Russia calls for repatriation of minors in Hol Camp
Russia's UN representative has called on the international community to transfer the children in the northeastern Syrian camp of Hol to their countries of origin. States should not distinguish between "good parents and bad parents," he said.
Russia's deputy representative to the United Nations (UN), Gennady Kuzmin, has called on the international community to transfer the children in the Hol detention and refugee camp in northeastern Syria to their countries of origin. "States are obliged under international law and also under the Convention on the Rights of the Child to take back their citizens and to take measures to prevent the children of their nationals from becoming stateless," Kuzmin said Friday during a meeting of UN Security Council members titled "Impact of the COVID-19 pandemic on abuses against children in situations of armed conflict."
There should be no distinction between "good parents and bad parents," Kuzmin said and stressed that countries of origin must show responsibility for children in Hol Camp and ensure their safe return home. Russian authorities would actively seek to evacuate minor nationals from countries where there is armed conflict, he said. Including those who have been "recruited" or whose parents have been "recruited by terrorists," the Russian diplomat added.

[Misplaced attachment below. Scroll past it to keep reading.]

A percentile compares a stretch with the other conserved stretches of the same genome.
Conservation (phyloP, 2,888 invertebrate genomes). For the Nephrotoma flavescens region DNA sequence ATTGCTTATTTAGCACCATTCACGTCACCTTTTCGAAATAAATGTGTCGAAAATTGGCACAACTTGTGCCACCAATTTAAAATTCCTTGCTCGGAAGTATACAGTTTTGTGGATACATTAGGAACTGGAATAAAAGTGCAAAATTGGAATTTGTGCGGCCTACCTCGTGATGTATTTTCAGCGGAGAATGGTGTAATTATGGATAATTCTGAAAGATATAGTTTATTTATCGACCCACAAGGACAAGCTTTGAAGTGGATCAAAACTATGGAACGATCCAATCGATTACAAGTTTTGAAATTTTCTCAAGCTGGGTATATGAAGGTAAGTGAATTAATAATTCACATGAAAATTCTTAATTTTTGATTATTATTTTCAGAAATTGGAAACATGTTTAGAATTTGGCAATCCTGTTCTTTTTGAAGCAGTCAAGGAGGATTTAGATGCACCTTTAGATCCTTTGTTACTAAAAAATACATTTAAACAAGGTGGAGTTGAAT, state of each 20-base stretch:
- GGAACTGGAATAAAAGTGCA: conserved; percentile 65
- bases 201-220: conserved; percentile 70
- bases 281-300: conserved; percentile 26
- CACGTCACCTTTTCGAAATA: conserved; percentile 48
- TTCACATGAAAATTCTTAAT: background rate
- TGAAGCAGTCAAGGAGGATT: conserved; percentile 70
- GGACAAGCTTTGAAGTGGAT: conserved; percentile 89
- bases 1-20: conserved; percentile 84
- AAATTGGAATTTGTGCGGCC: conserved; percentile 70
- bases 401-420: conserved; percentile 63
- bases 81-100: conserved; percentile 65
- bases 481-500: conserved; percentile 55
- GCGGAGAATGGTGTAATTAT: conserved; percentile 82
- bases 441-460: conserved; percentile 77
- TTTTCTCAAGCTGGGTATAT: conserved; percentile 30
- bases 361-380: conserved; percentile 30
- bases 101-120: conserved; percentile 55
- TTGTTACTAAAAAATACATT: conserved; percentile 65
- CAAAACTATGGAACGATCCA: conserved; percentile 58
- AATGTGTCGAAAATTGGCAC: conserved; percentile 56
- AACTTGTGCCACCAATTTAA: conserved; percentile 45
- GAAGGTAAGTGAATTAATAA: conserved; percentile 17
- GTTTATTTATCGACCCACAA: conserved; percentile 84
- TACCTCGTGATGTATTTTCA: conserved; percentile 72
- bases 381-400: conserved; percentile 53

According to Kuzmin, Russia repatriated 145 minors from countries in the Middle East within a year. Since 2017, he said, a total of 274 children aged 2 to 16 have been repatriated from Iraq (122) as well as Syria (152). Most recently, in April, the autonomous administration of northern and eastern Syria handed over 35 orphans whose parents were members of the ISIS and held Russian citizenship to a delegation from the Duma. The handover was made to Russian Children's Rights Commissioner Anna Kuznetsova.
About 31,000 minors in Hol Camp
Hol detention and refugee camp in eastern Hesekê is one of the most dangerous places in the world and is considered a symbol of the international community's refusal to take responsibility for ISIS families. The camp is completely overcrowded with over 62,000 people; in addition to refugees, tens of thousands of family members of ISIS jihadists from 52 nations are there. Half of all residents are minors.